Daniel

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“We encounter a startling “Fitness-Beats-Truth” (FBT) theorem, which states that evolution by natural selection does not favor true perceptions—it routinely drives them to extinction. Instead, natural selection favors perceptions that hide the truth and guide useful action.”

― Donald D. Hoffman, The Case Against Reality: Why Evolution Hid the Truth from Our Eyes
 

Daniel

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Technology for our overlords :D

Animal-computer interaction - Wikipedia

Animal-computer interaction (ACI) is a field of research for the design and use of technology with, for and by animals. It emerged from, and is heavily influenced by, the discipline of [WIKI]human-computer interaction[/WIKI] (HCI)...

Much ACI work focuses on technologies to support communication and relationships between animals and humans. Researchers have investigated digital technologies for dogs, including systems for remote communication with dogs left at home, wearable interactive devices for them, and interfaces for working dogs. They have also explored technology for interactions with other domestic animals, including cats.
 

David Baxter

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I'd be very interested in learning more about what Mindy thinks I'm saying when we are having a conversation. :D
 

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Named after Soviet psychologist Bluma Zeigarnik, in psychology the Zeigarnik effect occurs when an activity that has been interrupted may be more readily recalled. It postulates that people remember unfinished or interrupted tasks better than completed tasks...

Zeigarnik effect is being used in some SaaS systems to onboard users faster and effectively.

Zeigarnik effect emphasizes an "Aha! moment" as an uncompleted task.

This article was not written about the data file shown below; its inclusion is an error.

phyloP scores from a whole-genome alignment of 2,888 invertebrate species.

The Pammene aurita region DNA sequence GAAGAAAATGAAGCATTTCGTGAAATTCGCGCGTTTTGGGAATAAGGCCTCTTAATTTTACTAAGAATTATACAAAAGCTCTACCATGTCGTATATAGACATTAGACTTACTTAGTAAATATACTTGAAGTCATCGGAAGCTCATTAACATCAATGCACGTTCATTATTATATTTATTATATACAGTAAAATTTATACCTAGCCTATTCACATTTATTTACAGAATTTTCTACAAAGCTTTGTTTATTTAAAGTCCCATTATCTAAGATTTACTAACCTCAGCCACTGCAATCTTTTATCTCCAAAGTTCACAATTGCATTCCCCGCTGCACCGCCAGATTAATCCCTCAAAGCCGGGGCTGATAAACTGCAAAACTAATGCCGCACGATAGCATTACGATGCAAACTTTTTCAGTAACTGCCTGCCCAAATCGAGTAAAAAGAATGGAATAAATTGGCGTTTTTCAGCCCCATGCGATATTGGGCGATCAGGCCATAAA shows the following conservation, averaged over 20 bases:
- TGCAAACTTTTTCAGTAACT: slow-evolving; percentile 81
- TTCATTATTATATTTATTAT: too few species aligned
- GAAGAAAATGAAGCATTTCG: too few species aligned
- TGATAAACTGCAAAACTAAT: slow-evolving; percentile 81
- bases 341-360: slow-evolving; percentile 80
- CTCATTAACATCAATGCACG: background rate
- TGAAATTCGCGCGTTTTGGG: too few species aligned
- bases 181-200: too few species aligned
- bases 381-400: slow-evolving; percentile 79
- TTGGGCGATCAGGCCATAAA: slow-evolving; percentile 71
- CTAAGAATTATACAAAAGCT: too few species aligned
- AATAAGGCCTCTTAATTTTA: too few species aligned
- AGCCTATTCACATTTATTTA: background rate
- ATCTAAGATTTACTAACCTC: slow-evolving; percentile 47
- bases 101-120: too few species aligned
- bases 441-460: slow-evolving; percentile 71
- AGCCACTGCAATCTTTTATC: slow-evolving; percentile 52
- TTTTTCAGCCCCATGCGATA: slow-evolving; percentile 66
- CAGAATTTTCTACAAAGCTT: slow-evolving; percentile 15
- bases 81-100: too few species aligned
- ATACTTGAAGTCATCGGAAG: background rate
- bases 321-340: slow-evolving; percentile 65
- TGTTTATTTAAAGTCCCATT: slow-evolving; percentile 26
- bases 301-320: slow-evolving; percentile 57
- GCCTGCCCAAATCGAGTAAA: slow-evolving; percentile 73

Usually, being implemented as user interactions gamification. These are some examples:
  • Progress trackers which inform users of how close they are to complete a task. When users see a message like “You profile is 64% complete,” they are more likely to spend a few minutes on providing all missing details.
  • Checklists to provide a clear step-by-step on-boarding flow.
 
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Daniel

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VEDANTAM: William Henry Talbot's pioneering techniques in photography tell us something about how humans think. We have an impulse to share with others what is going on in our heads - our feelings, our experiences, our perspectives. Laurie [Santos] thinks this might be an important area of difference with other animals.

SANTOS: I think even if animals had photographs, they wouldn't use them. You know, if they had their iPhone 11, they wouldn't take pictures. And it's so funny when you realize that because, you know, that urge to share stuff is such a very human urge. You know, it's one that researchers like Mike Tomasello and colleagues find emerges, like, within the first year of life. Babies are already starting to point at things and trying to get their parents to look. And so it's a very, very fundamental urge. And remarkably, it seems to be one that's unique to humans. And you can see this so strikingly when you watch the behavior of, you know, mother primates and their kids. Like, they just don't tend to show each other stuff. Like, there's just not, like, active teaching or even active, like, hey, Mom, look at this; look at me. They kind of just don't care.
 
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Daniel